1. 1. THE 1STINFANTRYDIVISIONPOST FORT RILEY, KAN. The Fort Riley Tax Center is now open in Building 7034 at the corner of Normandy and Bullard Street to prepare 2009, 2010 and 2011 federal tax returns. The tax center will also prepare state tax returns as a courtesy when com- pleting your federal return. Hours of operation are 9 a.m. to 6 p.m. Monday through Friday and 9 a.m. to 1 p.m. Saturdays. Walk-ins appointments are welcome, but appointments are encouraged. You can make an ap- pointment either in person or by calling 785-239-1040. Appoint- ments will be available Monday through Friday only. Saturdays are strictly walk-in days. A warrant officer recruiting team from the U.S. Army Re- cruiting Command will be at Fort Riley Feb. 7 to 8 to conduct brief- ings. Briefings will be at 10 a.m. and 2 p.m. in Building 8388 on Armistead Street. For more infor- mation, call Chief Warrant Officer 3 Michael A. Grinter at 502-626- 0458 or michael.grinter@usarec. More information also can be found at mil/hq/warrant. Effective Feb. 7, the Quarter- master Laundry Service located in Building 229 will no longer clean organizational clothing and individual equipment, or OCIE, for individual Soldiers. All OCIE turn-ins to the central issue facility, or CIF, will be clean and all repairs made in accordance to TM10-8400-201-23, General Re- pair Procedures for Clothing. No dirty OCIE will be accepted under any circumstances and prior to DX all OCIE items will be clean. Fort Riley residents and per- sonnel are reminded to call 911 in the event of an emergency. The Military Police number, 785-239- MPMP (6767), should only be used in non-emergency situations. The Tricare Service Center will operate under new hours. The center will be open from 7:30 a.m. to 4:30 p.m. Monday to Friday. For more information, call 785-239-7000 The referral management office and the appointment line at Irwin Army Community Hospital will close at 4:30 p.m. Please plan accordingly when call- ing the referral management or the appointment line. The Army Attache Manage- ment Division is recruiting highly qualified Regular Army noncommissioned officers in the rank of sergeant to sergeant first class to serve in U.S. embas- sies around the world. Contact the Army Attache Management Division for more information or to request an application for Defense Attache assignment. Call Master Sgt. Matthew Tuiasosopo at 202-231-7291 or email mat- or The iWATCH SAR online re- porting form is updated and the link is now live on the iWATCH page at Viewer.aspx?id=5116. HOME OF THE BIG RED ONE IN BRIEF  FRIDAY, FEBRUARY 3, 2012 Vol. 4, No. 4  SAFETY HOLIDAY As of Thursday, Feb. 2, days have passed since the last vehicular fatality on Fort Riley. With 67 more, the post will celebrate with a safety holiday to take place at each unit’s discretion. 0 4 4 6 FEB. The next USAG Resilience Day Off will be: By Mollie Miller 1ST INF. DIV. PUBLIC AFFAIRS The 1st Infantry Division is ready to take charge of the mission in eastern Afghanistan later this year, a top Army general said dur- ing a Jan. 28 visit to Fort Riley. “This organization has great history, great people and a great spirit,” said Gen. David Rodriguez, commanding general, U.S. Army Forces Command. “We have the right people here at the right time, and we are very happy about that.” Rodriguez, who is responsible for the manning, equipping and FORSCOMcommanderobservesUEprogress Mollie Miller | 1ST INF. DIV. Maj. Gen. William Mayville, 1st Inf. Div. and Fort Riley commanding general, left, welcomes FORSCOM commanding general, Gen. David Rodriguez, right, to the 1st Inf. Div. headquarters Jan. 28. Rodriguez visited Fort Riley to observe UE 12-01, the largest command post training exercise conducted at Fort Riley since the division’s return from Germany in 2006. Readytoroll See RODRIGUEZ, page 8 Mollie Miller | POST Brig. Felix Gedney, 1st Inf. Div. deputy commanding general for transition, offers Central Flint Hills Region media mem- bers an overview of the scope of UE 12-01 during an inter- view Jan. 27 at division headquarters. Amanda Kim Stairrett | 1ST INF. DIV. Lt. Col. John Hamner, 1st Inf. Div. deputy SJA, and Sharon Reid, widow of Judge John Thomas Reid, cut the ribbon during a dedication cer- emony for a courtroom in Clausen Hall. It was named in honor of Reid’s husband, the late Honorable John Thomas Reid, a Kansas district judge who presided over cases at Fort Riley for 17 years. COURTESY PHOTO Officially closing the Market Site, Master Sgt. Kevin Walker, operations and plans, DHHB, 1st Inf. Div., rings the NASDAQ Bell in New York City Dec. 28 with Tina Atherall, executive vice presi- dent of Hope for the Warriors. By Amanda Kim Stairrett 1ST INF. DIV. PUBLIC AFFAIRS Judge John Thomas Reid’s friends and Family agreed he was a humble man who shied away from the spot- light, but he would be thrilled about an honor bestowed upon his memory Jan. 24 at a dedication ceremony at Fort Riley. Fort Riley’s Staff Judge Advocate hosted the ceremony to name a court- room in Clausen Hall for Reid, who served as the U.S. Magistrate judge at Fort Riley from 1987 to 2004. He died Nov. 16, 2008. Reid’s wife, Sharon, daughter, Jen- nifer Reid, and son-in-law, Todd Te- desco, attended the dedication, along with judges and lawyers from across the state of Kansas. Reid traveled to Fort Riley 25 times a year for dockets on the first and third Thursday of every month, said Judge Karen Humphreys, Chief Magistrate Judge, U.S. District Court for the District of Kansas. During his visits to Fort Riley to preside over cases, Reid loved meeting Soldiers, Jennifer said. “He loved Fort Riley,” Todd add- ed. A plaque that will hang outside the courtroom highlighted Reid’s service to Fort Riley. It read: “The dedication of this courtroom honors Judge Reid’s unwavering commitment to the fair administration of criminal justice and his distinguished duty to Fort Riley for 17 years in the management of the criminal cases during his service. He earned the respect of the legal com- munity, the affection of his colleagues and a reputation for fairness, compas- sion, wit, intelligence and patience.” SJA dedicates courtroom to former Fort Riley judge By Pamela Redford 1ST INF. DIV. POST The closing NASDAQ bell in New York City’s Times Square nor- mally represents the end of daily trading on the MarketSite, the larg- est electronic stock market in the U.S., but on Dec. 28, the ceremony’s symbolism ran a bit deeper for Mas- ter Sgt. Kevin Walker and his Family when he was honored with the special task of officially closing the market. “Him ringing the closing bell for NASDAQ was kind of like a way to end it, our Army life,” said Patti Walker, Army Wounded Warrior ad- vocate at Fort Riley and wife of Mas- ter Sgt. Kevin Walker, operations and plans, Division Headquarters and Headquarters Battalion, 1st Infantry Division. “I was closing NASDAQ and closing my military career at the same time,” Kevin mused, recalling the symbolic experience and the live television broadcast itself was much bigger than he thought it would be. Kevin will be retiring this year af- ter 24 years of service. He is a survivor of Traumatic Brain Injury sustained during a 2004 deployment to Iraq when an improvised explosive device detonated, sending a one-inch-by- one-inch piece of shrapnel through his nose and into his brain. Kevin lost his left eye and spent months recov- ering at Walter Reed Army Medical Center. Doctors told Patti her husband would spend the rest of his life in a nursing home. But after what Patti calls a miraculous recovery, the cou- ple was able to fight successfully for Kevin to stay in the Army and return to Fort Riley. Fort Riley wounded warrior closes NASDAQ in New York By Jim Garamone AFPS WASHINGTON – Spending pri- orities in the forthcoming Fiscal Year 2013 defense budget request call for reductions in the end strength of the Army and Marine Corps, an increase in special operations forces and main- taining the number of big-deck carri- ers, said Secretary of Defense Leon E. Panetta Jan. 26. The Pentagon’s budget topline request is set at $525 billion for FY 2013, with an additional $88.4 bil- lion for overseas contingency opera- tions, mostly in Afghanistan. This is down from $531 billion and $115 billion, respectively, in this fiscal year. Department of Defense officials used the new defense strategy guid- ance President Barack Obama an- nounced in January to shape the bud- get request, the secretary said. The budget seeks to minimize the impact of cuts on personnel accounts. Service members will receive their full pay raises in FY 2013 and 2014, Pa- netta said. “We will achieve some cost savings by providing more limited pay raises beginning in 2015,” he said. Health care is another important benefit, and one that has far outpaced inflation. Changes to health care will not affect active-duty personnel or their Families, Panetta said. “We decided that to help control growth of health care costs, we are recommending increases in health care fees, co-pays and deductibles for retirees,” he said. “But let me be clear that even after these increases, the cost borne by military retirees will remain below the levels in comparable private-sector plans.” Overall, the request puts DoD on the path to save $259 billion over the Panetta announces budget priorities See PANETTA, page 8 “I was closing NASDAQ and closing my military career at the same time.” SGT. KEVIN WALKER DHHB See WALKER, page 8See DEDICATION, page 3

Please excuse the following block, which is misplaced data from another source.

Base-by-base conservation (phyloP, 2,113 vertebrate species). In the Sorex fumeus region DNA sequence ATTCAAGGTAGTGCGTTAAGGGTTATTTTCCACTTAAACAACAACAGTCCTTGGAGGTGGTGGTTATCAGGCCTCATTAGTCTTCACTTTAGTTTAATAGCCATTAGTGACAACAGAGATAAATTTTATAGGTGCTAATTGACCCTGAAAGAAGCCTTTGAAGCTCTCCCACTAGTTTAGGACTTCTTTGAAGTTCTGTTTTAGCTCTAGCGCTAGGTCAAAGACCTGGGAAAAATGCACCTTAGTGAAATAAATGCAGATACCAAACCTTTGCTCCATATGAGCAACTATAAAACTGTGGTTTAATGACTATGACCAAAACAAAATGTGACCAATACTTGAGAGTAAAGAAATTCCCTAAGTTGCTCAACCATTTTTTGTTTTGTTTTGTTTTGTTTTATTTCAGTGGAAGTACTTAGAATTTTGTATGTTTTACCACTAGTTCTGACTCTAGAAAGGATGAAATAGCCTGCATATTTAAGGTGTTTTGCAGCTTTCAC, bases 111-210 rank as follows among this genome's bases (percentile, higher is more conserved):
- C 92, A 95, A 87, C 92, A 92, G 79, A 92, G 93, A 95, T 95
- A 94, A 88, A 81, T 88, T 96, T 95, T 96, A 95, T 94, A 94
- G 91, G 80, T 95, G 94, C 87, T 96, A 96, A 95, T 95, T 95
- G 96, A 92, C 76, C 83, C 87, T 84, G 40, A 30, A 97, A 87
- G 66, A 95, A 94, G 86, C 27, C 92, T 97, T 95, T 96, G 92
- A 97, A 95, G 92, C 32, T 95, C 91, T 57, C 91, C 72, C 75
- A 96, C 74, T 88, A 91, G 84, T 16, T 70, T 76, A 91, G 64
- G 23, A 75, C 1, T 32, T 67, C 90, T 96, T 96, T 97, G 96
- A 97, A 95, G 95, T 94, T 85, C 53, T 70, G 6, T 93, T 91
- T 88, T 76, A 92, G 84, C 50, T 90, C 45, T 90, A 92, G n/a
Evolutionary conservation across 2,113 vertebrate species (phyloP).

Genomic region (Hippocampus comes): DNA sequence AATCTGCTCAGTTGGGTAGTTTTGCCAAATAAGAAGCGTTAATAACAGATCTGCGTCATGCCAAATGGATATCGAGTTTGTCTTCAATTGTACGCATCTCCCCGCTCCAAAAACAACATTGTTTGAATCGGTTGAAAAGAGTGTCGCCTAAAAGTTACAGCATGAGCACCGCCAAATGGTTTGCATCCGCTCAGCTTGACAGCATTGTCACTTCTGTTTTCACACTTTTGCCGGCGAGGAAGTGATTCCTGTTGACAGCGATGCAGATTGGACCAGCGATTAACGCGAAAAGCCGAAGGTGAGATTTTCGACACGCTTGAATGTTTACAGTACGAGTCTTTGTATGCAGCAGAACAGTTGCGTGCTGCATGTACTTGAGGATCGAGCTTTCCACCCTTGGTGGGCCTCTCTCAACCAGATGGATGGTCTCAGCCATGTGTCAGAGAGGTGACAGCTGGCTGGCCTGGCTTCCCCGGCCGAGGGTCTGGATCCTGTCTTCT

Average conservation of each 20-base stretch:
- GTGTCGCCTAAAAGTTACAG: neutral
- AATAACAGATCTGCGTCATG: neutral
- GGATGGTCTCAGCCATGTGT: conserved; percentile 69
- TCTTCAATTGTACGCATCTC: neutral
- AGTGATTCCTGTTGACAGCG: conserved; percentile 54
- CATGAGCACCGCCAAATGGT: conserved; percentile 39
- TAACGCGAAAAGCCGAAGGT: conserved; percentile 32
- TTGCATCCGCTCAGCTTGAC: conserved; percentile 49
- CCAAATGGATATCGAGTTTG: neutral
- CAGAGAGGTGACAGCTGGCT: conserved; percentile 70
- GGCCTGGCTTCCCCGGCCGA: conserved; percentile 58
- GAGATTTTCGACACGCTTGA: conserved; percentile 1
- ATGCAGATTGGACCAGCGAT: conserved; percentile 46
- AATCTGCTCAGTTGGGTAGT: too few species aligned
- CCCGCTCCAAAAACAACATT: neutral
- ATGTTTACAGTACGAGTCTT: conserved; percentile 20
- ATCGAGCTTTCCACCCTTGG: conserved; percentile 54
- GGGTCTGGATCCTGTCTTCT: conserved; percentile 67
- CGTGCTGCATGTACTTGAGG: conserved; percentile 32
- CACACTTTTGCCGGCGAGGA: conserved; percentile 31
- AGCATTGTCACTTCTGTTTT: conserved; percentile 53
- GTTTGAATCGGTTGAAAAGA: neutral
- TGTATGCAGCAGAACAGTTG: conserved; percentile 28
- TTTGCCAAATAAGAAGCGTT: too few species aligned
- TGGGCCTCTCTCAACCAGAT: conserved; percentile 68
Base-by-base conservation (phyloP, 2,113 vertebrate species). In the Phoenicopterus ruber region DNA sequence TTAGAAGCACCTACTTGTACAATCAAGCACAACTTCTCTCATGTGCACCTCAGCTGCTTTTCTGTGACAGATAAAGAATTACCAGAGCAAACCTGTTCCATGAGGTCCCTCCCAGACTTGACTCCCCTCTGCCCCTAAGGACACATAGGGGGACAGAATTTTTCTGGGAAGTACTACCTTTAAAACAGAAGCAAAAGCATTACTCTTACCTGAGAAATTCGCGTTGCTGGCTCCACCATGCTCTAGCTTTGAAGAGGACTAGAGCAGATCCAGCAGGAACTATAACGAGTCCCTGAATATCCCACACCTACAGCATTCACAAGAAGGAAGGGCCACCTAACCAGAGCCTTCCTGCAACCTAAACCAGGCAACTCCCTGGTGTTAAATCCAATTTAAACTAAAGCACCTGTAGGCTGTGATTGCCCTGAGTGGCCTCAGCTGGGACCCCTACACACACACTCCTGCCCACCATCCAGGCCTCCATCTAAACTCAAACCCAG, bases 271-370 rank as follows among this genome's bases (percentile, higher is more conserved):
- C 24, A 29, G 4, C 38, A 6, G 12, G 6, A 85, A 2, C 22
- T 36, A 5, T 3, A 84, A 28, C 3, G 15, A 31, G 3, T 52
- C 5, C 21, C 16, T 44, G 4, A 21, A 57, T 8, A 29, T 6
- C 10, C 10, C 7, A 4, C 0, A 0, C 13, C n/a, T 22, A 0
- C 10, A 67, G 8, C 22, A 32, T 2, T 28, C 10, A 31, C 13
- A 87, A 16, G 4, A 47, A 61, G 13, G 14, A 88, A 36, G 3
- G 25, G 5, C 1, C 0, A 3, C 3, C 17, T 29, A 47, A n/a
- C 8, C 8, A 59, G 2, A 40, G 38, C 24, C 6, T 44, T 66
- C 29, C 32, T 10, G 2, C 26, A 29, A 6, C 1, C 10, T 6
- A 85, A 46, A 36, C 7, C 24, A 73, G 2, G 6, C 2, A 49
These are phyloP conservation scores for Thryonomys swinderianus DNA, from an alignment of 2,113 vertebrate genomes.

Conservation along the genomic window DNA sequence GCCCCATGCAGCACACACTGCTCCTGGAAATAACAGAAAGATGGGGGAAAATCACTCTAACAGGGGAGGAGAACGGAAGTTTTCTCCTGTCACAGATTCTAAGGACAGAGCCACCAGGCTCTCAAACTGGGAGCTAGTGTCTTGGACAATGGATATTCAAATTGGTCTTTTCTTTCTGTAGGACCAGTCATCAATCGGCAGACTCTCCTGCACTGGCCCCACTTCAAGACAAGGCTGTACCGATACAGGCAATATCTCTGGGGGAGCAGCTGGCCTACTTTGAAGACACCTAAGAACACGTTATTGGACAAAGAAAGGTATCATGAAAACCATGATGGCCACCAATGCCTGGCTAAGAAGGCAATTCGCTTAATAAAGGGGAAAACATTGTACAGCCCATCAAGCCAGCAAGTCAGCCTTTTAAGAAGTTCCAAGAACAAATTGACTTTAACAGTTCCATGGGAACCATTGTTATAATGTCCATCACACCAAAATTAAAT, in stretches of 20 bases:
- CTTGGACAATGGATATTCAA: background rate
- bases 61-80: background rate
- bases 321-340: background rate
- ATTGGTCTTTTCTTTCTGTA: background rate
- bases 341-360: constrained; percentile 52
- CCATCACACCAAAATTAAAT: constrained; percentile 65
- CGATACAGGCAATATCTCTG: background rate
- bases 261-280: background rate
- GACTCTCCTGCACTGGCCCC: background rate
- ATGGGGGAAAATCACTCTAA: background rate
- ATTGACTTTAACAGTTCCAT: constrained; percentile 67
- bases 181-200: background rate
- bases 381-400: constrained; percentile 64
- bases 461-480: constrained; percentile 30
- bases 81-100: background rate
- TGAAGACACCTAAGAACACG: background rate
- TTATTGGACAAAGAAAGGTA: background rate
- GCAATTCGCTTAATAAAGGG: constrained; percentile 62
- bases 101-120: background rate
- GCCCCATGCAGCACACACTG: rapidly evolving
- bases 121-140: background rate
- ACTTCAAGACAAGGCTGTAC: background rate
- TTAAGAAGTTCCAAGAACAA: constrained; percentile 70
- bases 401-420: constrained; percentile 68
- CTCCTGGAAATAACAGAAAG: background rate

2. 2. 2 | FEBRUARY 3, 2012 HOME OF THE BIG RED ONE This is the fourth in a series of articles highlighting Fort Riley services available to assist Sol- diers, Families, civilians and re- tirees in meeting their 2012 New Year’s resolutions. By Pamela Redford 1ST INF. DIV. POST In this day and age, spend- ing quality time with Family members can be a challenge between career, school and so- cial requirements. The Fort Riley’s Leisure Travel Center has a plethora of outlets for Soldiers and Fami- lies looking for a little down time. Teresa Mayes, manager, Leisure Travel Center, offers the following vacation ideas for those who’ve resolved to spend more quality time together in 2012: Local attractions and events: • Disney Live! Three Classic Fairytales, Topeka Expocentre, 1 p.m. and 4 p.m. Feb. 5 • VFC Fight Night, Junc- tion City Marriott Hotel and Convention Center, 7:30 p.m. Feb. 11 • Monster Jam Advance Auto Parts Monster Freestyle Mania Show, Kansas City Sprint Center, Feb. 11 to 13 • Cirque de Soleil’s Michael Jackson The Immortal World tour, Kansas City Sprint Cen- ter, 8 p.m. Feb. 22 • Disney on Ice Treasure Trove, Kansas City Sprint Center, March 22 to 24 • Rolling Hills Zoo, just west of Salina off Interstate 70, open yearround Armed Forces Vacation Club: AFVC is a “space available” program that offers condomin- ium vacations at resorts around the world for only $369 per unit/per week. For those who enjoy off-season activities in popular locations without the hassle of high-season prices and crowds, along with the ability to travel on 10 days notice or less, the AFVC can offer vaca- tions at value prices. Disney’s Armed Forces Sa- lute Military Discount: Walt Disney World in Or- lando and Disneyland in Ana- heim, Calif., are offering pro- motions to active and retired U.S. military personnel through Sept. 30, 2012. Currently, Walt Disney World offers a four-day park hopper ticket or four-day water park ticket for $138, and Disneyland offers a three-day park hopper ticket for $99. Discounts on Disney Hotels also are available. Here’s to the Heroes: SeaWorld Parks and Enter- tainment is opening its doors to the Armed Forces and their Families through Dec. 31, by offering a single-day compli- mentary admission. California attractions: • Disneyland • Universal Hollywood • Legoland • Sea Life Aquarium • Aquarium of the Pacific • Medieval Times • Sea World • San Diego Zoo • San Diego Sport Fishing • Knott’s Berry Farm • Magic Mountain • Hurricane Harbor • City Pass for San Diego, San Francisco, Hollywood and Los Angeles • Area hotels Florida attractions: • Boggy Creek Airboats • Gatorland • Kennedy Space Center • Medieval Times • Pirates Dinner Adventure • Arabian Nights Dinner Show • Ripley’s Museum • Wet ’N Wild • Sleuth Mystery Dinner • Florida Aquarium • Titanic • Orlando Balloon Rides • Orlando Magic • Miami Speedway • Daytona International Speedway • Blue Man Group The Leisure Travel Center has discounts on cruise tickets, all-inclusive resort packages, theme park tickets, Colorado ski packages and a variety of hotels, spas and destination packages. As a full service travel agent, they also offer vacation plan- ning with military travel vouch- ers, allowing Families to select a destination, make hotel reser- vations and purchase attraction tickets conveniently from the local Leisure Travel Center at bargain prices. “Everybody needs to get away sometimes,” Mayes said. “It brings the kid out in you.” The Leisure Travel Center is open from 10 a.m. to 5 p.m., Monday through Friday. For more information, call 785- 239-5614 or 785-239-4415 or stop by Building 6918 on Custer Hill. TRAFFIC REPORT CLOSURES Estes Access Control Point is closed for about 12 to 18 months for major construction. Traffic will be re-routed to Four Corners on Vinton School Road. Rifle Range Access Control Point is open from 5 a.m. to 9:30 a.m. and from 3:30 p.m. to 8 p.m., Monday through Friday, to facilitate Estes ACP closure. Henry Access Control Point, as of Feb. 7, will become a one-way entrance from 5 a.m. to 7 a.m. The Trooper Access Control Point will be closed to inbound traffic from 7 to 10 a.m. Feb. 6. Outbound traffic will remain open. Inbound traffic is encouraged to use the Grant ACP. ACP HOURS OF OPERATION The Directorate of Emergency Services would like to bring attention to the available access control points for normal and federal holiday hours. Four Corners/Ogden/ Trooper/Henry: 24/7 Rifle Range: 5 a.m. to 9:30 a.m. and 3:30 to 8 p.m., Monday to Friday, closed on federal holidays Estes: Closed 12th Street: 5 a.m. to 7 p.m., Monday to Friday Grant: 5 a.m. to 7 p.m., Monday to Friday, 8 a.m. to 5 p.m. Saturdays, closed Sundays and on federal holidays. Each week, the 1st Inf. Div. Post will publish a detailed map with traf- fic information from the week prior. Readers are encouraged to use this information to select the best route to enter the post. The first such map is below. HOUSE FILL ADNew Year’s resolutions: LTC offers travel, activity deals HOUSE FILL AD HOUSE FILL AD Get Results BReAKING tHe BANK without Pictures speak a thousand words, and carefully selected images can maximize the effectiveness of your ad and the value of your advertising dollar. At The Daily Union, we have access to thousands of stock photography images and professionally illustrated artwork at no extra cost to the advertiser. When you place an ad with us, be sure to ask about images from Metro Newspaper Services and MultiAdBuilder. The Daily Union. 222 W. 6Th STreeT 785.762.5000 Gowithyourinstincts andusetheClassifiedstoday. SniffOutaGreatDeal intheClassifieds. Facebook Twitter Twitter Follow us on: Sometimes even a little play takes work. That’s why our spray-on truck bedliners and protective coatings are engineered to endure both. A 1:1 ratio of iso-to-resin makes for a less rubbery, more durable surface that provides superior impact and abrasion protection for all your toys. 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Monday-Friday 11am-2:30pm11am-2:30pm11am-2:30pm Free Drinks forall MilitaryAll-You-Can-Eat Breakfast Buffet $ 599 Sunday Only 8am-11pm Free Coffee & Juice 426 Goldenbelt Blvd • Junction City 785•238•1817 •all specials apply to JC location only February’s Feast of February 1st -29th • We put names on ruck sacks, backpacks, IBA, LBV, Kevlar Bands. • We do alterations on ASU, take in/let out sides • We make name tags and name plates, enlisted rank and branch of service, ribbons and ribbon mounts. • We have over 100 ACU and multicam ranks and patches. • Last minute alterations and press service available. • Full line ACU sew-ons. • Skill badges. Mon-Fri 9:00 am-6:30pm Sat 12:00-3:00 pm • Closed Sun 2326 Sky-Vue Lane, Manhattan, KS 66502 • (785) 537-2288 Mon-Sat 10am to 6pm • Sunday 1pm to 5pm 12 MONTHS SAME AS CASH with approved credit SALE ENDS 02/29/12 1 block S of Ft. Riley Blvd., behind Briggs Auto Lane. Need MORE? Want MORE? Get MORE! Living Room Set Sofa and Loveseat set in a durable Chocolate color microsuede cover. $ 697 7 Pc Dining Room Set Walnut finish with Faux Marble Travertine color top $ 747 6 Pc Bedroom Room Set Walnut color finish. Faux Marble Travertine color top. Dresser,Mirror,Headboard,Footboard,Rails,Nightstand. $ 1,427 †Policies set by local retailer. See store for details. Excludes delivery & set up fees. Other charges may apply. Offer does not apply to Serta® Motion Perfect® Adjustable Foundations, iComfort® Pillows and other iComfort accessories. Void in the state of Tennessee.